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Vauxhall Combo van (2012-2018) review

The Combo offers a choice of engines, a decent drive and the highest payload in its class

Overall Auto Express Rating

2.0 out of 5

  • Class-leading payload, reasonable to drive, good economy
  • ESC not standard equipment, Fiat Doblo Cargo offers larger load space

The Combo is based on the Fiat Doblo Cargo, and was launched in 2012. Although the Fiat has been updated since then in Europe, Vauxhall has retained the original interior in the UK. The firm has announced that it will replace the Fiat-based Combo in 2018 with an all-new model based on the forthcoming Peugeot Partner, courtesy of Vauxhall/Opel's new ownership by PSA Group.

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Until then, Vauxhall has access to the entire Doblo range, with short and long wheelbase low-roof models, high-roof short and long wheelbase models and short and long wheelbase low-roof crew vans. The company doesn’t offer the Doblo-based pick-up that can be had from Fiat, though.

Standard equipment includes a full-height steel bulkhead for panel vans. Two gross weight options are available – “2000” and higher payload “2300” models – that offer payloads up to 1,000kg, the joint highest payload in its class. Engine options include a 1.4-litre 95bhp petrol engine, 1.3-litre 95bhp common-rail diesel engine (used extensively by Vauxhall and Fiat in their car and van ranges) and a 1.6-litre 105bhp common-rail diesel engine. A more powerful 2.0-litre 135bhp diesel was available, but this was dropped with the arrival of Euro 6 emissions regs.

The 1.3-litre diesel engine and 1.4-litre petrol engine are both fitted with a five-speed manual gearbox, while the 1.6-litre engine comes with a six-speed unit. The five-speed automated manual Tecshift gearbox has also been dropped in the latest line-up. There is however an ecoFLEX low-emission version that uses the 1.3-litre diesel engine with Start/Stop. Basic Combo and Sportive trim options are available with all models. 

MPG, CO2 and Running Costs

The 1.3-litre diesel engine may seem like a small unit for a van this size and while performance won’t set the world alight, it's actually designed more for low consumption than performance and it returns 56.5mpg while emitting 133g/km of CO2 on the combined cycle. The ecoFLEX variant brings this down further to 61.4mpg and 120g/km, which should make 50mpg a more than realistic target.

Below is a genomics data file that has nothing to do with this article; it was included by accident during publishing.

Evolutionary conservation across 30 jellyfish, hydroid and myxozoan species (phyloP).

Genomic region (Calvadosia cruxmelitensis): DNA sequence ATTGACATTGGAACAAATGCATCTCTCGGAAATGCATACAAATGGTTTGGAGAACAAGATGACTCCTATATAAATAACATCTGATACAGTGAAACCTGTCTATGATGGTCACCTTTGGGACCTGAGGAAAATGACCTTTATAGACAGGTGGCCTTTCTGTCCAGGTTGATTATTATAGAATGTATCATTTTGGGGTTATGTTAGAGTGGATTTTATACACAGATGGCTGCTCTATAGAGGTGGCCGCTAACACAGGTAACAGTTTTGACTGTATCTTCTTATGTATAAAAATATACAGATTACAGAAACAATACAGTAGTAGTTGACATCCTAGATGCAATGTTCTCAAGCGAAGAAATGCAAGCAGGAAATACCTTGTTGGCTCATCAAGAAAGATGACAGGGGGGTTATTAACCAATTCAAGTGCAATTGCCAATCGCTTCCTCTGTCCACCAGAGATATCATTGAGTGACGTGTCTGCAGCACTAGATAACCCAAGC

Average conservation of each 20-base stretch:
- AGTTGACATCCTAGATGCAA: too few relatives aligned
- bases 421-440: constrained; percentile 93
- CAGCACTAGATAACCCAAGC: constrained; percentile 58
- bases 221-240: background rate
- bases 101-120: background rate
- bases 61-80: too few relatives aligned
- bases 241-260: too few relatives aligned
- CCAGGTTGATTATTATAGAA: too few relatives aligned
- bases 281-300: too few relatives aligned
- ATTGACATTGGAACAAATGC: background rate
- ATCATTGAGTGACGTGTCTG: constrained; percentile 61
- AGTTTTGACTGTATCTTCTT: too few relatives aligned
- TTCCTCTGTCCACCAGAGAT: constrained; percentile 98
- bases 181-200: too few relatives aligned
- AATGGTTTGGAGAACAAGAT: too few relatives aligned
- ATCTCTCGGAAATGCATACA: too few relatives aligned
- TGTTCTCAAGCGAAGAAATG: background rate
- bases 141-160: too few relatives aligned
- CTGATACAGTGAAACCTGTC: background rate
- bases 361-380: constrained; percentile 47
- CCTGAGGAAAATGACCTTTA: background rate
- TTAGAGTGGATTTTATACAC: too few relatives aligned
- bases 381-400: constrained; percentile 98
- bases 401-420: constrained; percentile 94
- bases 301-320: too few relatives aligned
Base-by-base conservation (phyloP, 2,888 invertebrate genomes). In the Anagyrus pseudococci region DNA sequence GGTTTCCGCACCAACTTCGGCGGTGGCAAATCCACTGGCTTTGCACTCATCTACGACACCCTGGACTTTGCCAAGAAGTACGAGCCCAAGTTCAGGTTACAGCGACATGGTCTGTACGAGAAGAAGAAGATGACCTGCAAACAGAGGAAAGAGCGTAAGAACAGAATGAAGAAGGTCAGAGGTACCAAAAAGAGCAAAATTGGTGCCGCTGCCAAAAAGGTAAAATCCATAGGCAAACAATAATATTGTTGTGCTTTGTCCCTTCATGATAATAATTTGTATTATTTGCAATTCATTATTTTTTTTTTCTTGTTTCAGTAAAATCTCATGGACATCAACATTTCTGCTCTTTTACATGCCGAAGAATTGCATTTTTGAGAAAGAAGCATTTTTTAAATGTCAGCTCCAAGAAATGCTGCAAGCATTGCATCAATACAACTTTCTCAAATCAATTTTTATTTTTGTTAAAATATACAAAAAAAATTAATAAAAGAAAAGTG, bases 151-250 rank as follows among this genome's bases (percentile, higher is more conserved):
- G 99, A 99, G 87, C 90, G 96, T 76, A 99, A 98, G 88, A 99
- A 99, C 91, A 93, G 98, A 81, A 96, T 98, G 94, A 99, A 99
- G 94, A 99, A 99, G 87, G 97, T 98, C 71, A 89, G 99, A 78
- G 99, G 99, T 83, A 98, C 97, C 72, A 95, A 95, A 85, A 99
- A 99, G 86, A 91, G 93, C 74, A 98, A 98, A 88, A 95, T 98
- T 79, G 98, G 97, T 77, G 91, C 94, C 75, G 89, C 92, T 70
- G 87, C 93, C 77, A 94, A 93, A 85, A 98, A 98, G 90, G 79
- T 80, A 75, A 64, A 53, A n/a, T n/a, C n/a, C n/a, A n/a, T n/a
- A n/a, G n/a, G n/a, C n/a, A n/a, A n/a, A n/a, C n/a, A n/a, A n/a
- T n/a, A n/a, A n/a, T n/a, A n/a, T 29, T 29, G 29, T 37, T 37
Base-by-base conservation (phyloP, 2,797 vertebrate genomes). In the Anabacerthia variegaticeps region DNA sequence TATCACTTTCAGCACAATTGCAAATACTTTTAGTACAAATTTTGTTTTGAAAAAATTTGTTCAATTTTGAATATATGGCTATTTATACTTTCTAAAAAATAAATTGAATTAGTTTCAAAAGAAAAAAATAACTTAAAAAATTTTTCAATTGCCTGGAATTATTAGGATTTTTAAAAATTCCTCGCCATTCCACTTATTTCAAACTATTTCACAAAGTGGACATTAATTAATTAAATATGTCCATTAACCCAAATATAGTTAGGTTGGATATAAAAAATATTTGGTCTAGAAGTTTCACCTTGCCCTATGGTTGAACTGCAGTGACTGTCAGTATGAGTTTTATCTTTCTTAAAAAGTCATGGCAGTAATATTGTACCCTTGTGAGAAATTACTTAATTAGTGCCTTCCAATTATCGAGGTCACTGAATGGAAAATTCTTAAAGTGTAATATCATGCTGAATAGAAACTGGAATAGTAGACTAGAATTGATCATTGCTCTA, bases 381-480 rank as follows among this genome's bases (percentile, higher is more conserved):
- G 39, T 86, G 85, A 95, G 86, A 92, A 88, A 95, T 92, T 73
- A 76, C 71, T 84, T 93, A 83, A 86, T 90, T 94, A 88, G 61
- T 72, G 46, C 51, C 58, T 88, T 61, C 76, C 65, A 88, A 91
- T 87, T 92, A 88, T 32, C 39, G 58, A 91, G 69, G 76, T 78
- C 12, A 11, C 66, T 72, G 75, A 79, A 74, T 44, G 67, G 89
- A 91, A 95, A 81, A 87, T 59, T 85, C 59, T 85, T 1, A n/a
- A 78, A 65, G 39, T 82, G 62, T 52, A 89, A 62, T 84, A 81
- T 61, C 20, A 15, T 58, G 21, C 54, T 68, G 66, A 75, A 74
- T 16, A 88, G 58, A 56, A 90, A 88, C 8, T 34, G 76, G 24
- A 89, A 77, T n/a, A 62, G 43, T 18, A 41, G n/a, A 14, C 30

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Average Van Insurance Costs

In association with

 

 

Vauxhall Combo

 

Job TypeCityOut of City
Tradesman£560£260
Company Director£508£508
Other£508£317

GET A QUOTE

These are indicative prices based on a small volume of policy holders who meet the occupation and location criteria noted with Admiral Van Insurance, your individual price may vary. Based on vehicles aged 2015 or younger and policies sold from 1.7.17 to 31.7.18.

 

Since the 1.3-litre diesel engine has to work reasonably hard, it’s no great surprise that the 1.6-litre diesel engine is close when fuel consumption is concerned. It returns 55.4mpg on the combined cycle (emitting 136g/km of CO2), though this rises to 62.8mpg and 120g/km with Start/Stop. Factor in 20,000-mile/12-month service intervals and group 3E to 4E insurance and Combo should offer fairly low running costs. The Renault Kangoo has longer service intervals at 25,000 miles/24 months, while the Citroen Berlingo and Peugeot Partner offer lower insurance in groups 1E to 3E.

Load Space and Practicality

The standard full-height steel bulkhead gets the Combo off to a good start, helping to protect cab occupants from a shifting load in an accident. A ladder-type frame behind the second-row seats in the crew vans is a no-cost option. It’s not as good as the Snoeks integrated folding seat/bulkhead used in the Citroen Berlingo and Peugeot Partner crew van or the sliding bulkhead available with the Ford Transit Connect crew van, however.